Jacqueline Roque by Pablo PicassoLast month, we turned 15. “We” meaning the husband & I before we were the husband and I, including the time we didn’t feel very “we” if you ask me. We’ve known each other too long you’d think, for there to be any surprises. But surprise each other we do, every now and then, with the serenades, the same yet different notes in each other we’ve come to recognise and love and with how colossal fights can be (the frequency is 1 almost-tear-us-apart sort every 5 years).

Like all things in life should do, we’ve accumulated lessons (which I dole out to love newbies every other day) and which hopefully he and I will remember each day, particularly when the next big war is due.

1. You’re a team

As easy as it sounds, this one gets lost in the melewe of the daily grind, resembling You vs Me most often. Life (spent together) will take enough rough shots at us, and our ability to fight them will always be determined by whether we add each other to the enemy line or stand beside each other (with the gloves on) and take ’em down.

2. Simplify Simplify Simplify

For the sake of arguing, there’s a whole lot to pick up on. But very little of that is truly important. So before you start building ammunition to take each other down, stop and think if it’s really that important. Because some arguments are important and deserve to be shared. Do them justice by leaving out the riff raff.

3. When it comes to each other’s families, play a good guide

You know your respective families the best. So guide each other on some basics on what might be within respectful behaviour lines. Each family is different (don’t have the which is better argument EVER) so just follow each other’s lead and you’ll be fine, as long as you respect the guidance and follow through. (Corollary to #3: Never begin a sentence with “Your mother…”)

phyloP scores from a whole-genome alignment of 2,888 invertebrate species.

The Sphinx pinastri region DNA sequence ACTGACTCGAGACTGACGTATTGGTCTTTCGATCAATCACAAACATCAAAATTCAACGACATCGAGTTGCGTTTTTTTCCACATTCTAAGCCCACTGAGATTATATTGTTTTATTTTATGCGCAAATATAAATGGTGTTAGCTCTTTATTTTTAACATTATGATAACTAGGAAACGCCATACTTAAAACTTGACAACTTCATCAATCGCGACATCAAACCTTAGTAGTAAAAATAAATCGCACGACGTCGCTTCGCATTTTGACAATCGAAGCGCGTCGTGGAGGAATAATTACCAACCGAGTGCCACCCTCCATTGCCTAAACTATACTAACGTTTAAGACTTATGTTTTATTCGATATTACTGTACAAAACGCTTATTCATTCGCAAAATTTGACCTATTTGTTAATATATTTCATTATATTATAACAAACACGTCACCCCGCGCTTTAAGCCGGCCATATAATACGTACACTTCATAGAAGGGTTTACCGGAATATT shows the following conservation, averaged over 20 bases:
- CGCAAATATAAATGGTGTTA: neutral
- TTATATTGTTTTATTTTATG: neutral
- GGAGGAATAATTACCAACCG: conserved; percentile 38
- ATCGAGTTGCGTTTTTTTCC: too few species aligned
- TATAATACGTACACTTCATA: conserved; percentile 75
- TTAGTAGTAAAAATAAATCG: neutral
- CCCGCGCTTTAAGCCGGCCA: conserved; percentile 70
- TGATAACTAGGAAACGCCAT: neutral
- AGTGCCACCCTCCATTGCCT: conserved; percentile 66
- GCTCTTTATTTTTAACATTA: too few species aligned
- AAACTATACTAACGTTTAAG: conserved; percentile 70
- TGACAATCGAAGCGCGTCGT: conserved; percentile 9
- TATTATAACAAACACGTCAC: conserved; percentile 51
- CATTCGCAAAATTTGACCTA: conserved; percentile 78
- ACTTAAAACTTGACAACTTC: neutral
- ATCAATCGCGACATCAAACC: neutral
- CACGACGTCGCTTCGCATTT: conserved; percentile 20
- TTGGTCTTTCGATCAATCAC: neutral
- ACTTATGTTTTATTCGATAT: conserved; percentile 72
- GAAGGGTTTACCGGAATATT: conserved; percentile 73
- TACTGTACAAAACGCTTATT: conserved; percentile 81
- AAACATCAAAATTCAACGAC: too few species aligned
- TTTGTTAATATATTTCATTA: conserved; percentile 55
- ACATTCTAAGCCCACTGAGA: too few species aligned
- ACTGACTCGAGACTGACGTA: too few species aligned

4. Go for Core Competencies

It’s amazing how we’re so happy to delegate responsibility in accordance with core competencies at work but in personal relationships we’re often hoarders, refusing to budge from ‘our terrain’. The home world is a happier place if you share work. And avoid a postmortem analysis!

5. Don’t Sleep on an Argument

Unlike other problems that seem to improve when you revisit them the next day, it actually helps to sleep on a clean slate when it comes to things bothering you about your relationship. If your concern passes the test in #2 then it’s better to say it now rather than later. Collecting only results in avalanches much later and are certainly more damaging.

6. The Little Things are the Big things

Vacation romances and weekly/fortnightly dates are important, but the morning hug, the random email during the day (because it feels more like a letter than an SMS), the smile at dinner are markers of the “we” you chose to become. It’s the reason you wanted to wake up to and with this person every day of your life.

7. Don’t let the humour die

Jean Luc Goddard said a couple that doesn’t enjoy the same films will eventually divorce. I like to believe a couple that doesn’t laugh at atleast some of the same things will grow apart. A common language of humour is the pillar that holds it all together. Because if you can’t let out guffaws with each other, life will resemble a silent motion picture that isn’t even cool.

8. Introspect

To become better versions of the “we”, you need to make time to look within the “you”. We’re always so busy telling the world what is wrong with it that we hardly have time to know ourselves. Don’t lose out on a wonderful opportunity to understand what you’re all about. Then every relationship will not be reactive, but rather a conscious, living action of who and what you want to be.

9. Don’t Compare

We all know that couple who always posts happy pictures from countless holidays or their always – perfect home. Sometimes we play that couple too. But it helps to remember that everyone is fighting some or the other battle, even if they’re doing a wonderful job cloaking it. Holidays are for leaving the phone behind, life is for the relentless pursuit of your version of happiness. Do it your way, carry along the people that truly matter and focus your energy on the living, not necessarily the way – it – looks – on – Instagram variety.

10. Give Thanks

How often have you said thank you to your partner? Yes there are things you think is their duty but it certainly doesn’t hurt to show love and gratitude, especially when our daily lives resemble a chihuahua on a sugar high & roller skates going downhill. Stop, take notice and let them (your partner, not the imaginary chihuahua) know why they’re extra special & why you feel butterflies-in-your-stomach excited when you spot them in the crowd.

Have any lessons from your (im)perfect love and life to share? I’m all ears!